Iroquois Midwinter Festival

Iroquois Midwinter Festival

January
This festival is the traditional midwinter ceremony of the Iroquois Indians in Canada and the United States, which also serves to usher in the new year. The ceremonies are dedicated to giving thanks to the Master of Life, or Creator, and also include prayers to Handsome Lake (Ganio'dai'io, 1735-1815), founder of the Iroquois Longhouse religion. The festival lasts eight or nine days. The first few days are concerned with conducting older traditional ceremonies, including the confession and renewal of each person, various other healing and purifying rites, and the False Face dance. The sacrifice of a white dog used to be part of the festival, but this practice has been abandoned. Out of the many ceremonies in the Iroquois tradition, Handsome Lake especially encouraged the Feather Dance, the Thanksgiving Dance, the Personal Chant, and the Bowl Game—known as "the four sacred rituals." The second half of the festival is devoted to fulfilling these.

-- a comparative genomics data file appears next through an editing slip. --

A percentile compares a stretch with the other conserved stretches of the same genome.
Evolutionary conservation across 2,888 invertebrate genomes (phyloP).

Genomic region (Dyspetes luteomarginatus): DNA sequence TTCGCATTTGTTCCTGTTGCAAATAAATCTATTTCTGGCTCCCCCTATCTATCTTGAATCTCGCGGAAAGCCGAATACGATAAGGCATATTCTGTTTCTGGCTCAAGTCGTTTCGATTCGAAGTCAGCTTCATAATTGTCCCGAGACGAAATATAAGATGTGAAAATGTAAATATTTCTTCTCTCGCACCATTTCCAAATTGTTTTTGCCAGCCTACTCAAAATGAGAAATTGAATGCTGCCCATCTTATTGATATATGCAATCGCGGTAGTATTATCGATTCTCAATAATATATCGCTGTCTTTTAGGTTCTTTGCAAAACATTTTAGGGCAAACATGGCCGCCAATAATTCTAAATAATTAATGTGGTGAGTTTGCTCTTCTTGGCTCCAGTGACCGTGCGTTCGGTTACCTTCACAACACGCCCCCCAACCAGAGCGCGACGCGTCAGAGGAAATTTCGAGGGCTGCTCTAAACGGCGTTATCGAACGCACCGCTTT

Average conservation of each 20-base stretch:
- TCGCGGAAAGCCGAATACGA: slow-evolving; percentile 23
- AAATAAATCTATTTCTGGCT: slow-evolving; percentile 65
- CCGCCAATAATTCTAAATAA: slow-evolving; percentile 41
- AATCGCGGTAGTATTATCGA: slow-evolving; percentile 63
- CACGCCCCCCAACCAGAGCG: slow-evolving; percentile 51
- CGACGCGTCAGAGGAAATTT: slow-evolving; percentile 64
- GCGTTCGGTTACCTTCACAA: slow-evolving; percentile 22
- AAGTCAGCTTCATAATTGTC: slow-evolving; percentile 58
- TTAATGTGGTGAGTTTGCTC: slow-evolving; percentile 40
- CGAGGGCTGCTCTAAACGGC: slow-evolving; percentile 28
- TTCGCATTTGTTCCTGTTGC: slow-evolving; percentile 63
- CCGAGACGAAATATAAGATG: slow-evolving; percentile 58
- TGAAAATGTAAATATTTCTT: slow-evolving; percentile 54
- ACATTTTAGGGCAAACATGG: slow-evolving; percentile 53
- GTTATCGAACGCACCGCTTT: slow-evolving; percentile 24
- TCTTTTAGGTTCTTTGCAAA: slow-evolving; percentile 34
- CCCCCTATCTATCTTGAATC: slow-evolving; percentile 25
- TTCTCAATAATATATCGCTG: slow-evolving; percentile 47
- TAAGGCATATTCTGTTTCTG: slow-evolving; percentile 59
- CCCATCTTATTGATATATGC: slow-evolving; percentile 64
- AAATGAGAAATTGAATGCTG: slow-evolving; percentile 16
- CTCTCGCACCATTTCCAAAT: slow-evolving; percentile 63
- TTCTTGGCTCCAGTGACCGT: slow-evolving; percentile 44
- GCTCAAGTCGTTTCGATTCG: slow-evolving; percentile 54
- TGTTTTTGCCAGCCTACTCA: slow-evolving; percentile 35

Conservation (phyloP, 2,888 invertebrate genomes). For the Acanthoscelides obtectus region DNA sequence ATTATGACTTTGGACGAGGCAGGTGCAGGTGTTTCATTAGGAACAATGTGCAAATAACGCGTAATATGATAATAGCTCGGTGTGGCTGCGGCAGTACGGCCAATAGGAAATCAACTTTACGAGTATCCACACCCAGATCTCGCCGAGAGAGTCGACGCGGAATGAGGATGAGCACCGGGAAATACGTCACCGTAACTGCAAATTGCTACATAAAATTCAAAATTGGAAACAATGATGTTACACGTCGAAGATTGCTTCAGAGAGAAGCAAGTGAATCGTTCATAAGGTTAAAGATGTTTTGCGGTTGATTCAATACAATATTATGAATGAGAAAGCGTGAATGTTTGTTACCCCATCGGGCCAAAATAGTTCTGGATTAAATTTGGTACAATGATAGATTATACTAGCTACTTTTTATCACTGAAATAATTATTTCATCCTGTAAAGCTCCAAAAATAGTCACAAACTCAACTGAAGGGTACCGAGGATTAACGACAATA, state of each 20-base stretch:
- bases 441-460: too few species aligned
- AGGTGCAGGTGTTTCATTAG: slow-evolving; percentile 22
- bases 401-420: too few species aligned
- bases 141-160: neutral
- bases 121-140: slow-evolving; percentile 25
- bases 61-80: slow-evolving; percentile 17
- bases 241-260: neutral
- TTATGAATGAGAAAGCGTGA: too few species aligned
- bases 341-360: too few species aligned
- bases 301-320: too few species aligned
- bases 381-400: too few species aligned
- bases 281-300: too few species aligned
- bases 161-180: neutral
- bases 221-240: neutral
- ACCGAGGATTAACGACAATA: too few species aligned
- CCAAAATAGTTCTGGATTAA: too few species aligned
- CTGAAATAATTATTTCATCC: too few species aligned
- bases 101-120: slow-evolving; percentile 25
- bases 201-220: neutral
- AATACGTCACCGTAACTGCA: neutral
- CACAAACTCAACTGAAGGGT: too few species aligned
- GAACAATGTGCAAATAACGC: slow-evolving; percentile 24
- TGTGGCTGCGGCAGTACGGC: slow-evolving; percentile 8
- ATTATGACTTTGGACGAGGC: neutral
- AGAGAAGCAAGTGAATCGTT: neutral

SOURCES:
BkHolWrld-1986, Jan 10
DictFolkMyth-1984, p. 835
EncyNatAmerRel-2001, p. 182
EncyRel-1987, vol. 7, p. 284
FolkAmerHol-1999, p. 43
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